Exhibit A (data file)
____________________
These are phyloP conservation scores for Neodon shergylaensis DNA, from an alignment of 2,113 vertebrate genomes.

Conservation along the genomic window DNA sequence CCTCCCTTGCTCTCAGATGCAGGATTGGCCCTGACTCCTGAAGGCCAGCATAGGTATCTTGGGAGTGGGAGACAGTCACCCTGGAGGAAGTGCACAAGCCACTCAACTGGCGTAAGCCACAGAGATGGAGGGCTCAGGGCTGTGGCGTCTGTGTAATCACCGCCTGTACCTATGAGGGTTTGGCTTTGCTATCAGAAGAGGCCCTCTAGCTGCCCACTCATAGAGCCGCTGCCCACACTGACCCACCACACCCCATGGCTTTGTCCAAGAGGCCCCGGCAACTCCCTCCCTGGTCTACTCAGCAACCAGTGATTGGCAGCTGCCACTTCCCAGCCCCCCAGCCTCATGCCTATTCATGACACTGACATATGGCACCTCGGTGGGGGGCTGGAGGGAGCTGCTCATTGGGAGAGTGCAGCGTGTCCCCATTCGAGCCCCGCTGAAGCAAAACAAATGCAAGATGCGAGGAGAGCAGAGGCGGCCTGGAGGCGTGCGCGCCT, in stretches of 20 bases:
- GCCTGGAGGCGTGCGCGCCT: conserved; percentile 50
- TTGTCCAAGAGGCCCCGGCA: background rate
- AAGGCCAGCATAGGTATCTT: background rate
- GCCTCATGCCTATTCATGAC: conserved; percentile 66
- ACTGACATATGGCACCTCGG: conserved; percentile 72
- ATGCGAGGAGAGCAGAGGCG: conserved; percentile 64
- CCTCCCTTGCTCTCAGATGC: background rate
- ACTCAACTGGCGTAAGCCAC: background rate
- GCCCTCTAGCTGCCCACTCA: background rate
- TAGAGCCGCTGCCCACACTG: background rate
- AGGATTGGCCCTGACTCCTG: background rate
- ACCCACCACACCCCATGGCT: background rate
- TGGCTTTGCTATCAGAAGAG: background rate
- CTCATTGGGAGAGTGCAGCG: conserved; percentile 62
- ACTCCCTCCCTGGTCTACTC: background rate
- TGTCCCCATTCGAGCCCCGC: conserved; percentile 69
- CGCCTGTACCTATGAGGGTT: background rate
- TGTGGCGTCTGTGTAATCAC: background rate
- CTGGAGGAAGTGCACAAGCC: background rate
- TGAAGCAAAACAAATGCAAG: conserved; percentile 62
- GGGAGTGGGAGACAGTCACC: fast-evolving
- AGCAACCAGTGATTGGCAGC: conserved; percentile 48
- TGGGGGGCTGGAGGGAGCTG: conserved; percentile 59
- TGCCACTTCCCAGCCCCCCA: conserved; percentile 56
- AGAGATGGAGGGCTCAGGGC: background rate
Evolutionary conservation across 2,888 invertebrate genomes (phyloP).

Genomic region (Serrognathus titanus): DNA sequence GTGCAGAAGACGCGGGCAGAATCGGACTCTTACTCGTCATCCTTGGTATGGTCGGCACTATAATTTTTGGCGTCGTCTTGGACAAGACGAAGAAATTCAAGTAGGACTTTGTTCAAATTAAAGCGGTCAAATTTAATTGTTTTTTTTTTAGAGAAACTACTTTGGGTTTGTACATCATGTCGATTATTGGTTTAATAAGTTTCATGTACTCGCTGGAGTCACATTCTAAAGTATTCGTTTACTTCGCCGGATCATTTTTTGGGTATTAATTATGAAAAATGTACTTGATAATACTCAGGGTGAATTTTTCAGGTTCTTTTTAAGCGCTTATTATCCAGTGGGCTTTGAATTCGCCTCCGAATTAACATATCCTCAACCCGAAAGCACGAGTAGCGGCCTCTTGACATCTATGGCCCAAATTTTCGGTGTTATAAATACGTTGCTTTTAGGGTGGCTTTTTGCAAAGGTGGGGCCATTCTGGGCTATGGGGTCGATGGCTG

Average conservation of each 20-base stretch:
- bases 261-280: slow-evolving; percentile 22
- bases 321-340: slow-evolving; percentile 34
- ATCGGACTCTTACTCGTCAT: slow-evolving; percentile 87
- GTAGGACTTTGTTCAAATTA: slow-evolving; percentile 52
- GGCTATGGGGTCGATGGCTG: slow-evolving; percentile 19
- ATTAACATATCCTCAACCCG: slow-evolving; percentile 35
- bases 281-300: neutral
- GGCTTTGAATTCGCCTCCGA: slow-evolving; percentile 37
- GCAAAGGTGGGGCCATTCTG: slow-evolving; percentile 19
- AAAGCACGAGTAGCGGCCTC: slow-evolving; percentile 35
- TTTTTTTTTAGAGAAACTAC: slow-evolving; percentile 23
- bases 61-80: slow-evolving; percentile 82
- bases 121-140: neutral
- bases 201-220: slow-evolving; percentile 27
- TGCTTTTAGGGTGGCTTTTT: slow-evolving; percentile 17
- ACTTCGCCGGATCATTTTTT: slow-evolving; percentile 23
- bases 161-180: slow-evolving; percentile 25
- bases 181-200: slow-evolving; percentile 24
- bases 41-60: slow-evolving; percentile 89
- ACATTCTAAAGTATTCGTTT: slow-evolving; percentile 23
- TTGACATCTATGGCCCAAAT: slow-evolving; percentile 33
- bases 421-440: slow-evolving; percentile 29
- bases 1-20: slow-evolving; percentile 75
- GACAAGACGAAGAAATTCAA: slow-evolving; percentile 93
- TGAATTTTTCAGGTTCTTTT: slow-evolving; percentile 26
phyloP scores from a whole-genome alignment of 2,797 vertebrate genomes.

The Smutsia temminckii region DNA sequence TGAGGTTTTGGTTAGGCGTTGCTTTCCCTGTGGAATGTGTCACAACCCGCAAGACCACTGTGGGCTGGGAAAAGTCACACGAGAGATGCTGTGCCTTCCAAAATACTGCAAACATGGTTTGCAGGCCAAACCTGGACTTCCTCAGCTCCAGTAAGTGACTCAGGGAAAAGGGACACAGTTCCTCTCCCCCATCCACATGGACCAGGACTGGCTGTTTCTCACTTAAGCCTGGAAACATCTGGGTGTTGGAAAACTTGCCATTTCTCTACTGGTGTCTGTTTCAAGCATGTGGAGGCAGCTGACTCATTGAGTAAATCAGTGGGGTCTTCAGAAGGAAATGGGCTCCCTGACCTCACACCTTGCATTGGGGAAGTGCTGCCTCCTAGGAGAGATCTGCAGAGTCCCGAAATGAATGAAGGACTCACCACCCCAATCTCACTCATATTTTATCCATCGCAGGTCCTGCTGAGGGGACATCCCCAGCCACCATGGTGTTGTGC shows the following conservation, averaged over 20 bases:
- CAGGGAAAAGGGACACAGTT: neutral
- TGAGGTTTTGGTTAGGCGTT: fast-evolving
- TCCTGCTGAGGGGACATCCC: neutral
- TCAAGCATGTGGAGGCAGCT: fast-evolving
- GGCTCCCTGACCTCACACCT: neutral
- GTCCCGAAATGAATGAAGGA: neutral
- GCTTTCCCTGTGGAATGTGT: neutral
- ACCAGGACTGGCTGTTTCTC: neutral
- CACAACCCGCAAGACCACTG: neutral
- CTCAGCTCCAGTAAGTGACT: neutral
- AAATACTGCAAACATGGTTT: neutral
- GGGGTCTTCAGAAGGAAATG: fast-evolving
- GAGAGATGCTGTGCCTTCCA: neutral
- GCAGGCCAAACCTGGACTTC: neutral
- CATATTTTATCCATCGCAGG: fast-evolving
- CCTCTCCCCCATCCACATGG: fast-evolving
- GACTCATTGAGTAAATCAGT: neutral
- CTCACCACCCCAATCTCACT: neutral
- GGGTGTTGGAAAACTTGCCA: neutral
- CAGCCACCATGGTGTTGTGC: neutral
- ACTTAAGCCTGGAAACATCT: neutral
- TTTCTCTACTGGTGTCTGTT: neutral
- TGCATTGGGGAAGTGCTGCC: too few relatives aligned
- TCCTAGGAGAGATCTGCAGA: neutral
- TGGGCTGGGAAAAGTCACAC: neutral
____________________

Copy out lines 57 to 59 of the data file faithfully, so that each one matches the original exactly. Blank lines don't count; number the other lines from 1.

The Smutsia temminckii region DNA sequence TGAGGTTTTGGTTAGGCGTTGCTTTCCCTGTGGAATGTGTCACAACCCGCAAGACCACTGTGGGCTGGGAAAAGTCACACGAGAGATGCTGTGCCTTCCAAAATACTGCAAACATGGTTTGCAGGCCAAACCTGGACTTCCTCAGCTCCAGTAAGTGACTCAGGGAAAAGGGACACAGTTCCTCTCCCCCATCCACATGGACCAGGACTGGCTGTTTCTCACTTAAGCCTGGAAACATCTGGGTGTTGGAAAACTTGCCATTTCTCTACTGGTGTCTGTTTCAAGCATGTGGAGGCAGCTGACTCATTGAGTAAATCAGTGGGGTCTTCAGAAGGAAATGGGCTCCCTGACCTCACACCTTGCATTGGGGAAGTGCTGCCTCCTAGGAGAGATCTGCAGAGTCCCGAAATGAATGAAGGACTCACCACCCCAATCTCACTCATATTTTATCCATCGCAGGTCCTGCTGAGGGGACATCCCCAGCCACCATGGTGTTGTGC shows the following conservation, averaged over 20 bases:
- CAGGGAAAAGGGACACAGTT: neutral
- TGAGGTTTTGGTTAGGCGTT: fast-evolving